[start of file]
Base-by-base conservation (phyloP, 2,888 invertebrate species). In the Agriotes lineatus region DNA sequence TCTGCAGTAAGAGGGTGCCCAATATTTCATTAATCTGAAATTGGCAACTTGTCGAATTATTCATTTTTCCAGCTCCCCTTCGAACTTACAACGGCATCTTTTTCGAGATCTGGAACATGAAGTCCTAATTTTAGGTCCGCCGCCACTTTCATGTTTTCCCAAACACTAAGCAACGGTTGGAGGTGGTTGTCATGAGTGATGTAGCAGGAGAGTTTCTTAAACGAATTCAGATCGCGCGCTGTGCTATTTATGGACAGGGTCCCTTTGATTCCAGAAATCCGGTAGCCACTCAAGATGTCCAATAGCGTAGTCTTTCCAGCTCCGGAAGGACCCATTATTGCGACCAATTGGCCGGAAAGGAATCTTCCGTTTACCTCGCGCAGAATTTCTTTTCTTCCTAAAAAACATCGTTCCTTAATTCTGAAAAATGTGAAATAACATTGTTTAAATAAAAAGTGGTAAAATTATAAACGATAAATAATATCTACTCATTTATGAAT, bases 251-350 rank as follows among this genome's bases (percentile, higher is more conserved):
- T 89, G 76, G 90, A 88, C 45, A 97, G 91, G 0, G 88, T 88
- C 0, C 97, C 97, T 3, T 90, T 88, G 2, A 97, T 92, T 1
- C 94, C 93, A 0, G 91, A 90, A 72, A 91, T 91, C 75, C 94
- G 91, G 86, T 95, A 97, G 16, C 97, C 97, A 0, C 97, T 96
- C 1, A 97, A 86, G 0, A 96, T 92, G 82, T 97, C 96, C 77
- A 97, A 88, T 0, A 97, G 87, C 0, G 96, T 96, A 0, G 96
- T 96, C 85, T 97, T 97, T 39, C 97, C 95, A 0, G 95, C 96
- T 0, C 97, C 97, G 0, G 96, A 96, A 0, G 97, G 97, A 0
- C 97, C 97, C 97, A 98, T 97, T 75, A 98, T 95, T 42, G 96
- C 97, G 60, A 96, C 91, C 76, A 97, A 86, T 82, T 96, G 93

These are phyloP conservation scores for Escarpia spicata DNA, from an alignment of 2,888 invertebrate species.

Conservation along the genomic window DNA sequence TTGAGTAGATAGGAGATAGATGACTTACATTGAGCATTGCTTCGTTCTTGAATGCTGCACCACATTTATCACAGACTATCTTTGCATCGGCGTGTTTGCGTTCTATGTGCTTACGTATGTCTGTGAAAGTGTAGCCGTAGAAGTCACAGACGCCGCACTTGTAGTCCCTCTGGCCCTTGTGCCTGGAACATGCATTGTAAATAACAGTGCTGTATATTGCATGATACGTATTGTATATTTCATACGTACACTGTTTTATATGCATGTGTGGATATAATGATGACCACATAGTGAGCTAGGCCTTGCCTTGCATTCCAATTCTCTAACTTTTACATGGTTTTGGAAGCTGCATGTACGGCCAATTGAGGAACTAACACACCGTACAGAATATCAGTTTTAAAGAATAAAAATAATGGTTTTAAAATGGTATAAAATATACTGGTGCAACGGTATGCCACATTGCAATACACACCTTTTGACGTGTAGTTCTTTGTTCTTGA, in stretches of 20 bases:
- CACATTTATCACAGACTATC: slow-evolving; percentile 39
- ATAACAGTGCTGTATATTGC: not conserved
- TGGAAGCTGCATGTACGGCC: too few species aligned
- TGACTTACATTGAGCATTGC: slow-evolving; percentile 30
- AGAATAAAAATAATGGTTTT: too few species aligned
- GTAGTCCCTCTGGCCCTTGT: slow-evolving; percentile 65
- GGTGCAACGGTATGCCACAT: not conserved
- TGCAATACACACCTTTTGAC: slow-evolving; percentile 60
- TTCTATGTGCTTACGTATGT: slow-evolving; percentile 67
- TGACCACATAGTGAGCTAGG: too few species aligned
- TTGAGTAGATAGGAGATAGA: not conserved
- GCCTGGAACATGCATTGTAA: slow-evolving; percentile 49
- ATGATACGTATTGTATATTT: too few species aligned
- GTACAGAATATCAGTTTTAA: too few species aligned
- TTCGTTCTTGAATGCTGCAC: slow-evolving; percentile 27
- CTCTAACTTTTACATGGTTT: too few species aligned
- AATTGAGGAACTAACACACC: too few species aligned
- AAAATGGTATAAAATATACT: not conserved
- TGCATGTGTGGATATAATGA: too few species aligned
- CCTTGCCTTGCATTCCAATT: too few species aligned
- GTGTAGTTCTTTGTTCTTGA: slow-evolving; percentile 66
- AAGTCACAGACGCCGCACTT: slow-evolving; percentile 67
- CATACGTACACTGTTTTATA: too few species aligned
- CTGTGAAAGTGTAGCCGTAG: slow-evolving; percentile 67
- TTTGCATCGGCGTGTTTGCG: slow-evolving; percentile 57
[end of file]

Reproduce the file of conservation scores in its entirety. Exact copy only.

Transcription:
Base-by-base conservation (phyloP, 2,888 invertebrate species). In the Agriotes lineatus region DNA sequence TCTGCAGTAAGAGGGTGCCCAATATTTCATTAATCTGAAATTGGCAACTTGTCGAATTATTCATTTTTCCAGCTCCCCTTCGAACTTACAACGGCATCTTTTTCGAGATCTGGAACATGAAGTCCTAATTTTAGGTCCGCCGCCACTTTCATGTTTTCCCAAACACTAAGCAACGGTTGGAGGTGGTTGTCATGAGTGATGTAGCAGGAGAGTTTCTTAAACGAATTCAGATCGCGCGCTGTGCTATTTATGGACAGGGTCCCTTTGATTCCAGAAATCCGGTAGCCACTCAAGATGTCCAATAGCGTAGTCTTTCCAGCTCCGGAAGGACCCATTATTGCGACCAATTGGCCGGAAAGGAATCTTCCGTTTACCTCGCGCAGAATTTCTTTTCTTCCTAAAAAACATCGTTCCTTAATTCTGAAAAATGTGAAATAACATTGTTTAAATAAAAAGTGGTAAAATTATAAACGATAAATAATATCTACTCATTTATGAAT, bases 251-350 rank as follows among this genome's bases (percentile, higher is more conserved):
- T 89, G 76, G 90, A 88, C 45, A 97, G 91, G 0, G 88, T 88
- C 0, C 97, C 97, T 3, T 90, T 88, G 2, A 97, T 92, T 1
- C 94, C 93, A 0, G 91, A 90, A 72, A 91, T 91, C 75, C 94
- G 91, G 86, T 95, A 97, G 16, C 97, C 97, A 0, C 97, T 96
- C 1, A 97, A 86, G 0, A 96, T 92, G 82, T 97, C 96, C 77
- A 97, A 88, T 0, A 97, G 87, C 0, G 96, T 96, A 0, G 96
- T 96, C 85, T 97, T 97, T 39, C 97, C 95, A 0, G 95, C 96
- T 0, C 97, C 97, G 0, G 96, A 96, A 0, G 97, G 97, A 0
- C 97, C 97, C 97, A 98, T 97, T 75, A 98, T 95, T 42, G 96
- C 97, G 60, A 96, C 91, C 76, A 97, A 86, T 82, T 96, G 93

These are phyloP conservation scores for Escarpia spicata DNA, from an alignment of 2,888 invertebrate species.

Conservation along the genomic window DNA sequence TTGAGTAGATAGGAGATAGATGACTTACATTGAGCATTGCTTCGTTCTTGAATGCTGCACCACATTTATCACAGACTATCTTTGCATCGGCGTGTTTGCGTTCTATGTGCTTACGTATGTCTGTGAAAGTGTAGCCGTAGAAGTCACAGACGCCGCACTTGTAGTCCCTCTGGCCCTTGTGCCTGGAACATGCATTGTAAATAACAGTGCTGTATATTGCATGATACGTATTGTATATTTCATACGTACACTGTTTTATATGCATGTGTGGATATAATGATGACCACATAGTGAGCTAGGCCTTGCCTTGCATTCCAATTCTCTAACTTTTACATGGTTTTGGAAGCTGCATGTACGGCCAATTGAGGAACTAACACACCGTACAGAATATCAGTTTTAAAGAATAAAAATAATGGTTTTAAAATGGTATAAAATATACTGGTGCAACGGTATGCCACATTGCAATACACACCTTTTGACGTGTAGTTCTTTGTTCTTGA, in stretches of 20 bases:
- CACATTTATCACAGACTATC: slow-evolving; percentile 39
- ATAACAGTGCTGTATATTGC: not conserved
- TGGAAGCTGCATGTACGGCC: too few species aligned
- TGACTTACATTGAGCATTGC: slow-evolving; percentile 30
- AGAATAAAAATAATGGTTTT: too few species aligned
- GTAGTCCCTCTGGCCCTTGT: slow-evolving; percentile 65
- GGTGCAACGGTATGCCACAT: not conserved
- TGCAATACACACCTTTTGAC: slow-evolving; percentile 60
- TTCTATGTGCTTACGTATGT: slow-evolving; percentile 67
- TGACCACATAGTGAGCTAGG: too few species aligned
- TTGAGTAGATAGGAGATAGA: not conserved
- GCCTGGAACATGCATTGTAA: slow-evolving; percentile 49
- ATGATACGTATTGTATATTT: too few species aligned
- GTACAGAATATCAGTTTTAA: too few species aligned
- TTCGTTCTTGAATGCTGCAC: slow-evolving; percentile 27
- CTCTAACTTTTACATGGTTT: too few species aligned
- AATTGAGGAACTAACACACC: too few species aligned
- AAAATGGTATAAAATATACT: not conserved
- TGCATGTGTGGATATAATGA: too few species aligned
- CCTTGCCTTGCATTCCAATT: too few species aligned
- GTGTAGTTCTTTGTTCTTGA: slow-evolving; percentile 66
- AAGTCACAGACGCCGCACTT: slow-evolving; percentile 67
- CATACGTACACTGTTTTATA: too few species aligned
- CTGTGAAAGTGTAGCCGTAG: slow-evolving; percentile 67
- TTTGCATCGGCGTGTTTGCG: slow-evolving; percentile 57